I was thirteen when my sister was born. I instantly became a pro at changing diapers, making bottles and finding the Elmo DVD to calm her down. That’s the great part about being so much older: I had the opportunity to help and learn how to take care of a baby. While the day-to-day tasks proved to be a great learning experience, having a little sister has taught me how to mentor and have more intentional conversations. My sister has such a big personality and a mind of her own, which is awesome. However, reasoning with her and helping her to see the big picture is tricky. The older she has gotten, the more we talk about real life situations like losing friends or schoolwork. I absolutely love being able to have these conversations with her but learned to approach them with caution. My words are like the Bible to her; she takes things literally. It has taught me to be very intentional with my words and actions.

The challenge to being a big sister is that I based my decisions around their happiness, not my own. While sisterthis isn’t always true, it definitely has happened. If I skip yoga, I can pick Samantha up from dance and take her for a manicure before Antonio’s hockey game. With the prospect of moving out becoming real, I’m not sure how I’m going to live more than 30 minutes away from these kids. Then I remember how I went to college, how I still saw them, went to hockey games and the list goes on. Going to college left such an impression on them. I hope is so does moving out, having my own apartment and a good job. I still struggle with the need to be there all the time but the greatest lesson I can teach them is to find your own happiness, to live your own life.

Do you have younger siblings? What kind of impact have they made on your life?

Family Fridays: No Matter What

“Cousins are usually the first friends we have as children. No one will understand your crazy family like your cousins do. No matter how long it’s been, cousins can pick up where you left off. They are your heart, your soul and understand you better than anyone.” 

All of my cousins have a special place in my heart. Cousins can offer an outside perspective that parents and siblings often can’t. I am fortunate enough to have the greatest cousins ever, in particular an older cousin who has become my big sister over the last 13 years.

AmandaAt 10 and 13, neither of us were sure of anything. We were young and impressionable, without any care in the world. We spent the majority of our weekends together, took vacations together and grew up side by side, there for each other whenever necessary. Now at almost 23 and newly 26, life certainly has changed, I’d like to think for the better.

As kids, we were too mature for our age, over-thought things and were hypersensitive. As adults, those qualities are still there but we’ve grown up and learned to manage ourselves, each other and our families. I’ve seen Amanda grow up, be successful (the girl is already getting her second Master’s degree!), fall in love and genuinely be happy, a foreign concept for us at 18. She works hard and has earned the right to be happy and to live her own life; that’s kind of difficult with our family. I am constantly inspired by my cousin, her ability to fight for the things she wants and the way she lives every day to the fullest.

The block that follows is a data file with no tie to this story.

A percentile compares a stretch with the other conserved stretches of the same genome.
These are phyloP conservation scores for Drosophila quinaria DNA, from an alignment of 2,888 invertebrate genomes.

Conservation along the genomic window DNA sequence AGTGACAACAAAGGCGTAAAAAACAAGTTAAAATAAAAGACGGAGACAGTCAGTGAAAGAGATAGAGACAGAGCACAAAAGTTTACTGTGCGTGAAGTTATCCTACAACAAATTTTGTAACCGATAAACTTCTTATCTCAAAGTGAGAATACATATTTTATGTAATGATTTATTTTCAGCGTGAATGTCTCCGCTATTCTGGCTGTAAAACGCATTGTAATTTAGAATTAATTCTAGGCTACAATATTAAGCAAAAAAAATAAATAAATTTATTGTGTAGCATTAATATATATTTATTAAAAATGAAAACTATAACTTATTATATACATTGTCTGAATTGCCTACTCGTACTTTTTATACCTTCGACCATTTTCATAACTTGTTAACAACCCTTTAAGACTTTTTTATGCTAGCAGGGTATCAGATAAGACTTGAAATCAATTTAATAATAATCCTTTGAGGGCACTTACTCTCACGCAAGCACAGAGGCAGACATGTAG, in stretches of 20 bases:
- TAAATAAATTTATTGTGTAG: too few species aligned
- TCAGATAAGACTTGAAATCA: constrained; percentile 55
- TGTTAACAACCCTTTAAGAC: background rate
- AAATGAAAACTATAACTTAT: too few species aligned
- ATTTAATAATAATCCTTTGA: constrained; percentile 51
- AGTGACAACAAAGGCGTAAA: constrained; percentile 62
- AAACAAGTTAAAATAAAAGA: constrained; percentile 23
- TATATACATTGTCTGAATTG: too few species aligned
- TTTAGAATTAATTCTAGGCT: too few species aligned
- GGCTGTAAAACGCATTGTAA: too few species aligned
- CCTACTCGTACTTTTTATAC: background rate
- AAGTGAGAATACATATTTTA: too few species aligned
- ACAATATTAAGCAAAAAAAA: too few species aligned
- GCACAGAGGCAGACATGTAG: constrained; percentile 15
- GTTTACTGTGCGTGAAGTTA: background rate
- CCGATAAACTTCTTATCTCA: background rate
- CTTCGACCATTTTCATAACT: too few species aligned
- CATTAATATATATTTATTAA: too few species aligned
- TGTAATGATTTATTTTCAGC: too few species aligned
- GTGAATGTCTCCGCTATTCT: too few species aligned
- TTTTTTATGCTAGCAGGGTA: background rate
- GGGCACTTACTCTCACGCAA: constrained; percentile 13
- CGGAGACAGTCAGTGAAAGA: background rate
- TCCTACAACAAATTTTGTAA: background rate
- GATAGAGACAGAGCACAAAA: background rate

As we grew up, things that we couldn’t control changed. Our once seemingly perfect family has changed It has been a challenge to stay sane and keep our relationship grounded. But, from a young age, we stood by the ‘no matter what’ principal. No matter who said what, no matter what happened, we trusted one another. Today, that hasn’t changed. It’s something we believe in and will follow forever.

There are so many songs that have turned into anthems for Amanda and I. The list is long and continues to grow. However, one song consistently reminds me of my cousin and of everything she’s taught me. There have been so many lessons learned but most importantly, Amanda has taught me to live everyday, to make myself happy first and to not waste it.

Family Fridays: Love You More

I wonder if my dad thought he’d get away with having a birthday and not getting a blog post. Who is he kidding! My own personal superman stands well over six feet tall and has a demanding presence. But, when you have a conversation with the man I call dad, you see how he is a gentle giant…or when in a bathrobe, Tony Soprano.

twinsI am fortunate enough to both look exactly like my dad and share some of his personality traits. He has taught be so much about life and family. Here’s the most important life lessons I’ve learn from my dad.

1. Respect: Since we were old enough to talk, my dad practically forced us to call family friends Mr. and Mrs. Please and thank you had to be used in order to receive anything. You call your grandparents often, never miss anyone’s birthday and show up for Sunday dinner. While we all, including my dad, catch an attitude sometimes, he raised us to respect others and ourselves.

2. Generosity: My dad has the biggest heart of anyone I’ve ever met. He literally would give you the shirt off his back. He will come to your games, help you financially and put your happiness before his own. He loves to make people happy, a trait I know I inherited from him. I have his big heart too, always willing to do for others before myself. Both Dad and I care too much, become over-invested and end up disappointed because not everyone is like us. It certainly is a learning process.

3. Sports: I can remember listening to WFAN, the fan radio station from about four years old until now. Thanks to my dad, I understand terms like power play, ERA and safety but also can throw a baseball, and do well in fantasy football. He had me at games, teaching my players’ names at only a couple of months old. He also instilled in me a love of sports, mainly softball. You could find Papa Crispino in the outfield with his cigar and sunflower seeds, keeping my stats. No man was prouder when I hit my first home run freshman year of high school. Through playing sports, my dad taught me never to quit, to give up and to always be a team player.

4. Music: Obsession with Billy Joel? Thanks Dad. When the fan wasn’t on in the car, Billy Joel, Kiss, Thedad Partridge Family or Barry Manilow were on the radio. River of Dreams was my dad and mine’s first song that I completed mess up the lyrics to. I even made him sing Celine Dion at my Communion party. My dad taught me to appreciate good music, the classics and sing as loud as I can with the windows down.